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Cancer explained

Why haven't we cured cancer yet?

18th March 2021

Billions of pounds have been raised, invested and spent on cancer research over many decades, but we still haven’t cured cancer. We asked our experts to explain just why that is - and why we still urgently need to fund more cancer research.

There's a common myth that someone is 'hiding' the cure for cancer. We explain why that simply isn't true.

The short answer:

The longer answer:

It's important to remember that we have come a long way - overall, cancer survival in the UK has doubled in the last 40 years. In the 1970s only 25% of people with cancer would survive 10 years or more after their diagnosis. Today that figure is 50%. 

But cancer is a complex disease - and the fact is that we won't ever find one single cure. Here's why:

Cancer is not just one disease

To understand why we haven’t cured cancer yet, the most important thing to know is that cancer is not one disease. Instead, it’s an umbrella term for more than 200 distinct diseases – that’s why we fund research into any type of cancer.

Each broad cancer type has many sub-types, and they all look and behave differently because they are different on a genetic and molecular level. This is because cancer arises from our own cells, so each cancer can be as different and diverse as people are.

Myriads of mutations exist

Underlying the more than 200 different cancers are a myriad of different genetic mutations. Every cancer is caused by a different set of mutations and as the tumour grows, more and more mutations accumulate. This means that every tumour has an individual set of mutations, so a drug that works for one cancer patient, might have absolutely no effect on another.

That’s why we fund researchers like Jesus Gil, whose research project aims to understand how specific genetic mutations can lead to cells becoming cancerous.

Cancer cells within a single tumour are not identical

Not every cancer cell in a tumour will have the same genetic mutations as a neighbouring cancer cell. That means that treatments can often kill one type of cell in a tumour, while others survive the treatment, allowing the tumour to grow again.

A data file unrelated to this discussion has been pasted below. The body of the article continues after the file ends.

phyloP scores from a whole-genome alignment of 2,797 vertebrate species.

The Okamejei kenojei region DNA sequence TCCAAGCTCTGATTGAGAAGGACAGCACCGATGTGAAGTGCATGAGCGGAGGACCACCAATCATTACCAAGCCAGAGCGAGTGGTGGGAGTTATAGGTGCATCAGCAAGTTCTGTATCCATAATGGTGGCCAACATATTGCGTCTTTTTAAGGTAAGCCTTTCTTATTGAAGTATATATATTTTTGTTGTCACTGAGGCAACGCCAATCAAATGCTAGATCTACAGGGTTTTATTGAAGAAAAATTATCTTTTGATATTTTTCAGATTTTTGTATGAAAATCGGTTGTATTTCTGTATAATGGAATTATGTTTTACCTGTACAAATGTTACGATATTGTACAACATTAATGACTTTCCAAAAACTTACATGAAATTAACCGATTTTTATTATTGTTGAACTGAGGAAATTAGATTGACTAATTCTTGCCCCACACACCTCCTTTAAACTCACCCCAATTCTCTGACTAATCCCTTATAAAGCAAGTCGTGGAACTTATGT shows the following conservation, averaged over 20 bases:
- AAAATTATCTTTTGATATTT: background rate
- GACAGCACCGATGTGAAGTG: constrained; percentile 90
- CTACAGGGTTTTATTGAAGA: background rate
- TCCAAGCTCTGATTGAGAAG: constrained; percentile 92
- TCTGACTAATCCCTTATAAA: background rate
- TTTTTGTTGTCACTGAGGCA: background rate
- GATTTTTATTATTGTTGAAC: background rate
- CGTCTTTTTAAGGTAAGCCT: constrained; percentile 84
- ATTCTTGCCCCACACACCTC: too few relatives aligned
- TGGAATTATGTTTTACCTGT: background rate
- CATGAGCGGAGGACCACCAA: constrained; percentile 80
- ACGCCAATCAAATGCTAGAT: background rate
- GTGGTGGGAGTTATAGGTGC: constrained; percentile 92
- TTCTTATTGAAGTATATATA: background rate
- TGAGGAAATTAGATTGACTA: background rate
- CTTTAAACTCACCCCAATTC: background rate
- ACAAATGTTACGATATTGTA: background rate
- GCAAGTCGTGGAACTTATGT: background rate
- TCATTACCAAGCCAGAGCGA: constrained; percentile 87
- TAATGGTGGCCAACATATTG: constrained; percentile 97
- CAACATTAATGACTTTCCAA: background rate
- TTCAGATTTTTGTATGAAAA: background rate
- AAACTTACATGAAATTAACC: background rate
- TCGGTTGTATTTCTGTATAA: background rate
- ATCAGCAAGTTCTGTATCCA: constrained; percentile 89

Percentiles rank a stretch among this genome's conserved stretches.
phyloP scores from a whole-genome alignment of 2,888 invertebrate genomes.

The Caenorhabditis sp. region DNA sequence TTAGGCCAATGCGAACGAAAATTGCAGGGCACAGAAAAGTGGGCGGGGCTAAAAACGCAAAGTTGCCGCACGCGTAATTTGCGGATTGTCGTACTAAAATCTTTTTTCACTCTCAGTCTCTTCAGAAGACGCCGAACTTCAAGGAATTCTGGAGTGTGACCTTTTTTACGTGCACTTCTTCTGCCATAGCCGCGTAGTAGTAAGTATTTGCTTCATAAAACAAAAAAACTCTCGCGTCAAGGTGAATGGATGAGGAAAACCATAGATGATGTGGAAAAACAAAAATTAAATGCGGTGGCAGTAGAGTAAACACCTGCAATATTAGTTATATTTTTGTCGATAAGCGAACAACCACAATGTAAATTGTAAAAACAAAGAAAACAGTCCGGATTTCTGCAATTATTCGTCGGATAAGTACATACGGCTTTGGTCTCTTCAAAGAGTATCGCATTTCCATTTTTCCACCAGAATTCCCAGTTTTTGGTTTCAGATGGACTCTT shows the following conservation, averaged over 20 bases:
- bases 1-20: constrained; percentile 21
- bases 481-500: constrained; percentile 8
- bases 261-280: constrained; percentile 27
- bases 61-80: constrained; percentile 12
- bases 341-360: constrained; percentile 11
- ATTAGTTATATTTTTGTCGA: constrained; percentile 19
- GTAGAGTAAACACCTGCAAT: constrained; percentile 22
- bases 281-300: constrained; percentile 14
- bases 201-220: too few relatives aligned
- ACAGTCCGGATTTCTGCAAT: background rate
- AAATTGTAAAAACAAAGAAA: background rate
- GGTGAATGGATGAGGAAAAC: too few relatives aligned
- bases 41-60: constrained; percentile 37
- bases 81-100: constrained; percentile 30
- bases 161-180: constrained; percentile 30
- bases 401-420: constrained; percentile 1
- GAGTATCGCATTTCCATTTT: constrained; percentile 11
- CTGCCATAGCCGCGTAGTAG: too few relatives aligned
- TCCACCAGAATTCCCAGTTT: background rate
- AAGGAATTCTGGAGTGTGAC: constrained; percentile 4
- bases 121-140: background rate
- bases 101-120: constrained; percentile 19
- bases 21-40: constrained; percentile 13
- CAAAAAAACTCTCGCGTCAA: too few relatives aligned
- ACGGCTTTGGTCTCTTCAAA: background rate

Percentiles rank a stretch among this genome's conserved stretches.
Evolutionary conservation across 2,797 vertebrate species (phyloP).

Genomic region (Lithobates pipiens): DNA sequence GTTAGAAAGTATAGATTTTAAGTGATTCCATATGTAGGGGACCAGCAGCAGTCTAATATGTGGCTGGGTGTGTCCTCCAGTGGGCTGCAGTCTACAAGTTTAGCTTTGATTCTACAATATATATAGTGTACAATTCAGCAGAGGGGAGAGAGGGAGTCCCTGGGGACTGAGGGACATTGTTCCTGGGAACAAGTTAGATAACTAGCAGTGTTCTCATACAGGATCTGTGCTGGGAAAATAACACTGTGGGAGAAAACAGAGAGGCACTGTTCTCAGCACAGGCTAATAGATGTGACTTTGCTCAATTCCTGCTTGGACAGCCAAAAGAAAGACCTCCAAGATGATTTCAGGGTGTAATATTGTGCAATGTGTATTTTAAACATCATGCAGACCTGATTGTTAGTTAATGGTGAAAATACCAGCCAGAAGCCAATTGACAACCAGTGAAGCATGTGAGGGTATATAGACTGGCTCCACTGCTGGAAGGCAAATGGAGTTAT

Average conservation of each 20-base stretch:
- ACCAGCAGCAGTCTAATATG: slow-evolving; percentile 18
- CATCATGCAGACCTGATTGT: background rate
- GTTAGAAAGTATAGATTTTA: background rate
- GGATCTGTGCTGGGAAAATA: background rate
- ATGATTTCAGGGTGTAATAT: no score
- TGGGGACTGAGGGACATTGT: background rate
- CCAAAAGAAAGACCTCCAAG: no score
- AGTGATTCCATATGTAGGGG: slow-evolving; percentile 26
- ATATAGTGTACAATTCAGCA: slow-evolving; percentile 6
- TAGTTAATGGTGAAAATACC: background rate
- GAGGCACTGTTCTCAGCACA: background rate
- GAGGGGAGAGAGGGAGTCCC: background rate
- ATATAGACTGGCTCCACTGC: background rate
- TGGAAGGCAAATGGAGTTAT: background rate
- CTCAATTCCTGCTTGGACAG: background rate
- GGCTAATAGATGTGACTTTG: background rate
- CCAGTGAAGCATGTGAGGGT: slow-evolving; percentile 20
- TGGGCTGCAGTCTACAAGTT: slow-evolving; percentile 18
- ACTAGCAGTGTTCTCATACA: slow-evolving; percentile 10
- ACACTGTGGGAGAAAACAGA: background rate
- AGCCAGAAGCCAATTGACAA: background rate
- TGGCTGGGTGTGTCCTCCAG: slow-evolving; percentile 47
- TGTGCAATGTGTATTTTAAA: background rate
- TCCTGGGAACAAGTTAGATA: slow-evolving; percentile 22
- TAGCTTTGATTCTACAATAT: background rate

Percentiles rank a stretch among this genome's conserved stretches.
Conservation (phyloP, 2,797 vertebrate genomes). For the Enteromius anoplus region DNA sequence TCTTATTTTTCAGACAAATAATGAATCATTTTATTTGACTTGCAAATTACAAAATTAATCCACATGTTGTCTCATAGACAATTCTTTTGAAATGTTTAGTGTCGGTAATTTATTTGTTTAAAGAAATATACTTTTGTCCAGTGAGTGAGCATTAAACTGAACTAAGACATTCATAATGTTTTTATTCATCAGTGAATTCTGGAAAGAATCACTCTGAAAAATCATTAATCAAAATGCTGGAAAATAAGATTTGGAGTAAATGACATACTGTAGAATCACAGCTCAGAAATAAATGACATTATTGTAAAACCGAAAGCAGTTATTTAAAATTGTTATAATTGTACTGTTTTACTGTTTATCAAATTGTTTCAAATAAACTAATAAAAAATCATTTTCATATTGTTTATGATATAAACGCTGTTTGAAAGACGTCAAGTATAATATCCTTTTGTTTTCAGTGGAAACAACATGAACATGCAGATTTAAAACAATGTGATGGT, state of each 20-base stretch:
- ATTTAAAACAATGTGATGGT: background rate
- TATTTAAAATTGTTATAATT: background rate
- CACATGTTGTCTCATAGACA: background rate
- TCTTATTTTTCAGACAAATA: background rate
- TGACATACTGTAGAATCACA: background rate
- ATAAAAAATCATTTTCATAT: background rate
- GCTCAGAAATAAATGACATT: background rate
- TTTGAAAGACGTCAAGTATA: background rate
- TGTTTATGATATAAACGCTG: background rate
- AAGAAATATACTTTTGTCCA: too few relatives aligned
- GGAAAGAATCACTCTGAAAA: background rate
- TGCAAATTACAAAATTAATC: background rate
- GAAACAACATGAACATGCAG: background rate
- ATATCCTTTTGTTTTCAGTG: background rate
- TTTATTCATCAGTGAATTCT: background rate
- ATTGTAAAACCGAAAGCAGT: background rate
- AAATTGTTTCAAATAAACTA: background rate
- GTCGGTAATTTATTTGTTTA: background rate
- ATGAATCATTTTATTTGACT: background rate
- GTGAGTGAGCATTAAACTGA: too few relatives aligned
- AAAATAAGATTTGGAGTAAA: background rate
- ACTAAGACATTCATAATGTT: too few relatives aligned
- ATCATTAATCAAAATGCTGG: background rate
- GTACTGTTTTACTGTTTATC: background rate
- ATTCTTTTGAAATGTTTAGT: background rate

Treatments can eventually stop working

The genetic mutations that cancer cells acquire over time mean that the cells change the way they behave. This can be an incredibly difficult problem during treatment because the mutations can lead to cancer cells developing resistance to a treatment over time, making it ineffective.

If that happens, the patient will then have to be put on to a different treatment – but again, the cancer could develop resistance to the new drug. This is why we fund researchers like Maite Huarte, who is trying to figure out how to overcome this resistance.

Cancer cells are really good at staying alive

Normal cells have certain mechanisms in place that stop them from growing or dividing too much. Cancer cells have lost these control mechanisms and can develop an arsenal of tricks to avoid being killed.

That’s why we fund researchers like Vincenzo Giambra, who aims to understand how cancer cells become such survival experts.

Cancer research like the projects funded by Worldwide Cancer Research offers hope that one day we will overcome all of these problems and end cancer - and we have already made incredible progress. 

"As a researcher and doctor who has seen first-hand the lifesaving potential of new targeted therapies for cancer, my opinion is that we are far from helpless in the face of cancer."

While individual cancer diagnoses remain one of the scariest conversations people can have with their doctor; it is worth stepping back to look at the bigger picture. Over the last 40 years, research has made astonishing progress and survival rates for many cancers have increased dramatically over the last decades. Survival rates for many cancers have soared.

Years of research means that nine out of ten people diagnosed with testicular cancer today will still be here 10 years down the line. Three-quarters of children diagnosed with cancer now survive their disease beyond 10 years – a huge improvement from about a third of children diagnosed with cancer 40 years ago.

- Dr John Maher, a clinical immunologist and cancer researcher at King’s College London

Thanks to you we have been able to fund lifesaving research for over 40 years. But there is still a long way to go. That’s why we need your help to continue starting new cures for cancer.

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